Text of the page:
Dental insurance has become a highly complex product that creates confusion for many dental patients. The complexities of dental insurance and the lack of sufficient information provided by some insurance companies make it almost impossible for some patients to properly understand their benefits. Even more confusing is understanding how to properly work with your dental insurance company to achieve the highest level of benefits to which you are entitled. Dental insurance is a contract between your employer (or you) and a dental insurance company. The benefits that you receive are based on the terms of the contract that were negotiated between your employer (or you) and the dental insurance company. Dental offices have no involvement in determining which dental services are covered or the percentage of the fee that is covered. The goal of most dental insurance policies is to provide benefits for only basic dental services. The services selected are based on the cost of the policy to your employer (or you) and the negotiated arrangements with the dental insurance company. Usually, the least involved, lower fee, dental services are covered at a higher rate than the more involved, higher fee, dental services and select services (cosmetic dentistry, implants, TMJ, occlusion or bite redesign) are not covered at all. The selection of non-covered services is not based on what you need or want, but strictly on the contract between your employer (or you) and the insurance company. Dental insurance policies also have a limited maximum annual dollar amount that they will reimburse to you, the beneficiary. Once this limit is reached, the insurance company will not provide additional coverage for any dental service until the renewal date, regardless of how essential the service may be.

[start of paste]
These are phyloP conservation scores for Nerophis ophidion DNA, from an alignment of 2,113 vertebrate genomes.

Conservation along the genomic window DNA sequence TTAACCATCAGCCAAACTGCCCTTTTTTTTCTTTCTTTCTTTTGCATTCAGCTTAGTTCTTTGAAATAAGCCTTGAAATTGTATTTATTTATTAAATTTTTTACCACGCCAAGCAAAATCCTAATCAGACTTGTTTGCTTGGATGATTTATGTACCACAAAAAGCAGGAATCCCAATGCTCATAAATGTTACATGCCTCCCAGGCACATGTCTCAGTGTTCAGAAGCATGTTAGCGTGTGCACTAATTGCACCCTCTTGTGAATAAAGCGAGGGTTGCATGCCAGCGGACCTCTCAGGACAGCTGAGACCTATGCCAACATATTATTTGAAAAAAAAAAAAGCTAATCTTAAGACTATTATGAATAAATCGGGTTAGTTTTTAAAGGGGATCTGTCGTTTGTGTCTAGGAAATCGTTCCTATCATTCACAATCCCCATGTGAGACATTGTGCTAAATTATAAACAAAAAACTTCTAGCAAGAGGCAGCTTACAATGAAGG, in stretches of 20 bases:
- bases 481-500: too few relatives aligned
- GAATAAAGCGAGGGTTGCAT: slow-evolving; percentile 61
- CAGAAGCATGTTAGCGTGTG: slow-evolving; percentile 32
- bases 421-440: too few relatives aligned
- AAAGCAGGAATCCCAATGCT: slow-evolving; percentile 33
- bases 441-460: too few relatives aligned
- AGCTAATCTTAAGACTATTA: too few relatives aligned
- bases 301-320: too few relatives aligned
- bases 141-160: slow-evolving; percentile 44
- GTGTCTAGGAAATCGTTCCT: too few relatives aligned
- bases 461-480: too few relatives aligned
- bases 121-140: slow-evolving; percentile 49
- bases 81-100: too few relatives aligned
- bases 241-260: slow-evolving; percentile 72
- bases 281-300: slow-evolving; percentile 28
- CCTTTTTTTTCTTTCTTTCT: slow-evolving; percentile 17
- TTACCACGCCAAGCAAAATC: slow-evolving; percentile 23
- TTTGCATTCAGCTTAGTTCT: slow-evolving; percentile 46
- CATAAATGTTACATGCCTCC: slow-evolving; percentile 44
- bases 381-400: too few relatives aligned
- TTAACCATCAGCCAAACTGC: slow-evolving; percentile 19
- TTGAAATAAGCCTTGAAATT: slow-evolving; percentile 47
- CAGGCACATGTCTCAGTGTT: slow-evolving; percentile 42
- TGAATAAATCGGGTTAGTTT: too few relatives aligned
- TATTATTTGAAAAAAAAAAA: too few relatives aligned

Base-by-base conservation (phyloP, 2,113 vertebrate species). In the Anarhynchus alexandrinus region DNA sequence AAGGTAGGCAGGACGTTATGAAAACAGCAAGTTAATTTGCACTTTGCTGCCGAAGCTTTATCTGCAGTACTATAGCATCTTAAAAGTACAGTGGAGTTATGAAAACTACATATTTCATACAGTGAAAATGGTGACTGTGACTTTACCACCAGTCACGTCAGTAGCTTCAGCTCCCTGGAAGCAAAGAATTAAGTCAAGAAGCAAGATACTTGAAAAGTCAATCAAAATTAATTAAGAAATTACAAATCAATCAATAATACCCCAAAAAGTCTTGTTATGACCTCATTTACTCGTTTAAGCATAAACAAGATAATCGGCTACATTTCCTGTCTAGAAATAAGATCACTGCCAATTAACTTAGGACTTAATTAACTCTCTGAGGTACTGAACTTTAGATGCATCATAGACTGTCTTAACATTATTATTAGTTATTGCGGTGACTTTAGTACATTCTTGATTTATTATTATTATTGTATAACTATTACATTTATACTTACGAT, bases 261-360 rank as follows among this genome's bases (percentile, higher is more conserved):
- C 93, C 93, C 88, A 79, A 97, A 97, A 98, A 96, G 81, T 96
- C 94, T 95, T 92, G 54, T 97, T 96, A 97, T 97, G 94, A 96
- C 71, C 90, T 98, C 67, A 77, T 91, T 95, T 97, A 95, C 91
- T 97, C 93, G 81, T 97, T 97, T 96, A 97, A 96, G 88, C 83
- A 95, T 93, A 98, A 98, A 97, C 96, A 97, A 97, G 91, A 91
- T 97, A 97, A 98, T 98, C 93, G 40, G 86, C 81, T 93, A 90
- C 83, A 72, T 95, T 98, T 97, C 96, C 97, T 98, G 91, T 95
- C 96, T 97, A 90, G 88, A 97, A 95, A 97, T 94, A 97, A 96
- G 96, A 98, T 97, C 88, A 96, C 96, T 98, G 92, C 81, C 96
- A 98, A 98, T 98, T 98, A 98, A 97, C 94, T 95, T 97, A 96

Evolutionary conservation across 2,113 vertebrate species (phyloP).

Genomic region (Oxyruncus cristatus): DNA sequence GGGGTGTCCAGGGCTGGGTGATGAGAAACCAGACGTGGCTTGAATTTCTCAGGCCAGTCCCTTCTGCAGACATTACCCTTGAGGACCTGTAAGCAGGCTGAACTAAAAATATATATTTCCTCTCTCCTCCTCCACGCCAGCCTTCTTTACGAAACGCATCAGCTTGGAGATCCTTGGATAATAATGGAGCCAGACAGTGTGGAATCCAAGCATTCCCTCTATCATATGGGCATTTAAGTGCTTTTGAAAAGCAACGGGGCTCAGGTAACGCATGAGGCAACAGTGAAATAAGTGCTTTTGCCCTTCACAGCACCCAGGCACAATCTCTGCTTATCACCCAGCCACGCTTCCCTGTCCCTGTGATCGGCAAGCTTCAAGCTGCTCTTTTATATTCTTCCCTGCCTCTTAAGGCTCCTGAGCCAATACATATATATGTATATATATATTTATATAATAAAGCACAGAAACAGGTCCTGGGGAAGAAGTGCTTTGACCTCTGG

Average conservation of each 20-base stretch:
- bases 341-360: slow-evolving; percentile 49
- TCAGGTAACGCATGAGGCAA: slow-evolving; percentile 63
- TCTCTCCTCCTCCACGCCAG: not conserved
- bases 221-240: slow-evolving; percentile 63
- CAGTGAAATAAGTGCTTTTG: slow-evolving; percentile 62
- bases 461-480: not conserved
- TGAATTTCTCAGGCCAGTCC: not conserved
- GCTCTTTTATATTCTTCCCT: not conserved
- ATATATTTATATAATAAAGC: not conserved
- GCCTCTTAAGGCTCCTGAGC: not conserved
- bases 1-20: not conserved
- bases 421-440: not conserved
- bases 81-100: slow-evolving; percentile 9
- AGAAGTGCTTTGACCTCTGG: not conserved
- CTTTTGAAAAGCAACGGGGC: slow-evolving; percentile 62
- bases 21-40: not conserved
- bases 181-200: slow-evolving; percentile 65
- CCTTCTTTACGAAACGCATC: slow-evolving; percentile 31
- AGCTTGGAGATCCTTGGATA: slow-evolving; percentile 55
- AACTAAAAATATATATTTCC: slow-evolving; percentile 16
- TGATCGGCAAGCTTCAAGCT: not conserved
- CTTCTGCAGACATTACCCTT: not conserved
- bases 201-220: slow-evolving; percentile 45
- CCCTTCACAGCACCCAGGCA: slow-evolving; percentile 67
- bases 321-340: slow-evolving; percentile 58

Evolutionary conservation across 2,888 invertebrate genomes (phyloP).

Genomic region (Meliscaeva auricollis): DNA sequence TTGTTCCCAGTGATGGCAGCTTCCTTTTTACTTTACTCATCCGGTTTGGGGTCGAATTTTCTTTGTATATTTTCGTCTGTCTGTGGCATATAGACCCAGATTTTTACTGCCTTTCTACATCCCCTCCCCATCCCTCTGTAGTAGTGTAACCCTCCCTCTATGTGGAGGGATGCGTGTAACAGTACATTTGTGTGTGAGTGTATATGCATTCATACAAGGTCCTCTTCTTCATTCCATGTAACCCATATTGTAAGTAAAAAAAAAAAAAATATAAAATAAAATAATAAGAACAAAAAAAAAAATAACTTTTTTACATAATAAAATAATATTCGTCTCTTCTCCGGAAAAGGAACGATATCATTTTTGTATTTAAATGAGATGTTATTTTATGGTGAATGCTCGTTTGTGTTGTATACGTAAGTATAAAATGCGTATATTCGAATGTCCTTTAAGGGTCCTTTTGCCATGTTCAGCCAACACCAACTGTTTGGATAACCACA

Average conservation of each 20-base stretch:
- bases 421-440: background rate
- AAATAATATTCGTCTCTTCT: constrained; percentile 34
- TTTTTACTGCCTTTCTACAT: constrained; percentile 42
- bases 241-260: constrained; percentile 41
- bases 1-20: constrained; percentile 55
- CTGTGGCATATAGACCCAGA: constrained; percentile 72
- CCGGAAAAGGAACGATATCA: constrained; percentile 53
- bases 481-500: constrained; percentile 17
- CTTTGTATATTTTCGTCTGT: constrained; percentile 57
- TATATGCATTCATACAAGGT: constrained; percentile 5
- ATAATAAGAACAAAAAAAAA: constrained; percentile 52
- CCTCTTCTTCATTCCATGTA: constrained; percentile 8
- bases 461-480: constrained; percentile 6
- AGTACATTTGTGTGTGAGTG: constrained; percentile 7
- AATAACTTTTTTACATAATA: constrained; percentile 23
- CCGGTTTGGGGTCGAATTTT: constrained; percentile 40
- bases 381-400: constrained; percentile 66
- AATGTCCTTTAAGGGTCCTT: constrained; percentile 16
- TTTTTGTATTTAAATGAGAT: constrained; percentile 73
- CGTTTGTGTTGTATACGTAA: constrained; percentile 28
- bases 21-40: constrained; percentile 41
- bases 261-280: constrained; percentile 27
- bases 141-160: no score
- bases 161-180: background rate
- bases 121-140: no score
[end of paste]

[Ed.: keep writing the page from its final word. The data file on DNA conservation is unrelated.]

To add to the complexity of traditional “indemnity” dental insurance, now add the layer of managed care on top of that. In a tradition of dentist-patient relationship, a patient selects a dentist based upon reputation and need. The patient makes a decision whether or not to stay with his selected dental practice. The practice handles the responsibility of submitting insurance forms to the insurance company and patients are responsible for paying the amount not covered by the insurer. Managed Care is a concept in which patients have very little say. Under managed care, insurer’s contract with dentists who agree to discount their fees in exchange for a volume of patients enrolled in the insurer’s specific plans, usually by their employers. Patients are then either assigned to one dentist or told to choose from the insurer’s list of contracted dentists. Patients have nothing more to say about selecting their own dentist. If the doctor you currently visit is not on the Insurer’s list of contracted dentists for that particular managed care plan, that plan will typically not pay for the service you receive or will pay at a greatly reduced rate. The overall goal of “managed care” is containment of healthcare costs. It is true that managed care plans have helped reduce the cost of health insurance premiums to employers. Certainly, by discouraging doctors from performing costly procedures, costs are reduced. However, the focus has shifted from the patient’s well being to the bottom line and patients lose the freedom to choose their dental care. Managed care essentially forces patients to see dentists who have agreed to accept lower fees in exchange for a greater volume of work.